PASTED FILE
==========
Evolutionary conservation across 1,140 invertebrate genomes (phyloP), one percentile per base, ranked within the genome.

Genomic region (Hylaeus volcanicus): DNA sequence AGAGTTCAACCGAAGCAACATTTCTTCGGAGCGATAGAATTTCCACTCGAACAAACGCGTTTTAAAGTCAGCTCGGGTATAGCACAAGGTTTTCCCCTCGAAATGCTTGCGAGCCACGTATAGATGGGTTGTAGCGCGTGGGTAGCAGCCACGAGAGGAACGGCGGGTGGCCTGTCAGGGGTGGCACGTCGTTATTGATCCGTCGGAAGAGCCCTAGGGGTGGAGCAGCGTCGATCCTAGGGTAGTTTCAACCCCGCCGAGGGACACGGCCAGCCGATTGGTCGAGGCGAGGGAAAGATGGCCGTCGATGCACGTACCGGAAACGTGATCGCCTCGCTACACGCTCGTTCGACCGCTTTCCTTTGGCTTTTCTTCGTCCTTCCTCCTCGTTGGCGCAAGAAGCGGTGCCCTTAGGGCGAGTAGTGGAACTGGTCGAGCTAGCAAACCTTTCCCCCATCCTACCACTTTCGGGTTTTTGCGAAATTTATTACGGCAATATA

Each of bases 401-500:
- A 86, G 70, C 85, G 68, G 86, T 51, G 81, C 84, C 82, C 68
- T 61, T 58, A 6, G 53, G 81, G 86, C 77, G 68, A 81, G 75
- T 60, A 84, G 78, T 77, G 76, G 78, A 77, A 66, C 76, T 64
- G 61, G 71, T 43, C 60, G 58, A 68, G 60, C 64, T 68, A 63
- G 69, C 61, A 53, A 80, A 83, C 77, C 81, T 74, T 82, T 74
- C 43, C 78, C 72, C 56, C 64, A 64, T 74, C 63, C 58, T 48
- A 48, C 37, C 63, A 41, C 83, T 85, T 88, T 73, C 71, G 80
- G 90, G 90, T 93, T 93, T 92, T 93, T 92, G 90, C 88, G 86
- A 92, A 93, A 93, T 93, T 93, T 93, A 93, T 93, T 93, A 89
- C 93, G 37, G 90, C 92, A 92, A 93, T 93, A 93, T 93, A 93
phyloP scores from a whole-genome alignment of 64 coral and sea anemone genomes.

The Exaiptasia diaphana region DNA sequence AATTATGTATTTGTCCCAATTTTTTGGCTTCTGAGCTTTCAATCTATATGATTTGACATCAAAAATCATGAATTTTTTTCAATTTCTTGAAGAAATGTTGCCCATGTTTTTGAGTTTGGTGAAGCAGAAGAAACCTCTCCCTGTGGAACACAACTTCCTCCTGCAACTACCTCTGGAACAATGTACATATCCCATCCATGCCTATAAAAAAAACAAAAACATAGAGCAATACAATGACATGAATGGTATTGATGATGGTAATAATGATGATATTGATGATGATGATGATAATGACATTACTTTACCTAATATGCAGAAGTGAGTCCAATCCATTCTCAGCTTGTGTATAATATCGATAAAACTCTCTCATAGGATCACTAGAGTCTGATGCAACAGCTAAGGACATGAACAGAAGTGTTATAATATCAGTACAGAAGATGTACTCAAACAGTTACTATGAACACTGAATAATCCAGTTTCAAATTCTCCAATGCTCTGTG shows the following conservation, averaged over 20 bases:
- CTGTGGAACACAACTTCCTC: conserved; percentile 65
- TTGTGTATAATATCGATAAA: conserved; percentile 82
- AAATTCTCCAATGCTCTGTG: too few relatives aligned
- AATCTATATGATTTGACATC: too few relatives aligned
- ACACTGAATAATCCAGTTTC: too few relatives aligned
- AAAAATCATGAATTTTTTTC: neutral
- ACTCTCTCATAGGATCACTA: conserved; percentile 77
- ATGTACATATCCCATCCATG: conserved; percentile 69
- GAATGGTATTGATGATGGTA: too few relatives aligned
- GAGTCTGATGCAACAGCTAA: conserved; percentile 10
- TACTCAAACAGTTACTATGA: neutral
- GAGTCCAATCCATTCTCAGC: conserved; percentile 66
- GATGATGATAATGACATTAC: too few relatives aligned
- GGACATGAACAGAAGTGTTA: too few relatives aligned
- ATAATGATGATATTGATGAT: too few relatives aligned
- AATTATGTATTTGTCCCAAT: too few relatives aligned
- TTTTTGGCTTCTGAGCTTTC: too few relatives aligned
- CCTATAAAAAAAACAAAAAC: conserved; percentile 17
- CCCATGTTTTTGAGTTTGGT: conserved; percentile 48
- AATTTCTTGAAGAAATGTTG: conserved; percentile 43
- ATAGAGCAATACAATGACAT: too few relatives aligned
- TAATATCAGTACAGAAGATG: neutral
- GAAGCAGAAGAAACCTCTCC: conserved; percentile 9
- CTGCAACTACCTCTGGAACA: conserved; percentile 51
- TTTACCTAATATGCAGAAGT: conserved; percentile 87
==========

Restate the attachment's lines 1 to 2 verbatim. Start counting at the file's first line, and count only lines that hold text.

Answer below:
Evolutionary conservation across 1,140 invertebrate genomes (phyloP), one percentile per base, ranked within the genome.

Genomic region (Hylaeus volcanicus): DNA sequence AGAGTTCAACCGAAGCAACATTTCTTCGGAGCGATAGAATTTCCACTCGAACAAACGCGTTTTAAAGTCAGCTCGGGTATAGCACAAGGTTTTCCCCTCGAAATGCTTGCGAGCCACGTATAGATGGGTTGTAGCGCGTGGGTAGCAGCCACGAGAGGAACGGCGGGTGGCCTGTCAGGGGTGGCACGTCGTTATTGATCCGTCGGAAGAGCCCTAGGGGTGGAGCAGCGTCGATCCTAGGGTAGTTTCAACCCCGCCGAGGGACACGGCCAGCCGATTGGTCGAGGCGAGGGAAAGATGGCCGTCGATGCACGTACCGGAAACGTGATCGCCTCGCTACACGCTCGTTCGACCGCTTTCCTTTGGCTTTTCTTCGTCCTTCCTCCTCGTTGGCGCAAGAAGCGGTGCCCTTAGGGCGAGTAGTGGAACTGGTCGAGCTAGCAAACCTTTCCCCCATCCTACCACTTTCGGGTTTTTGCGAAATTTATTACGGCAATATA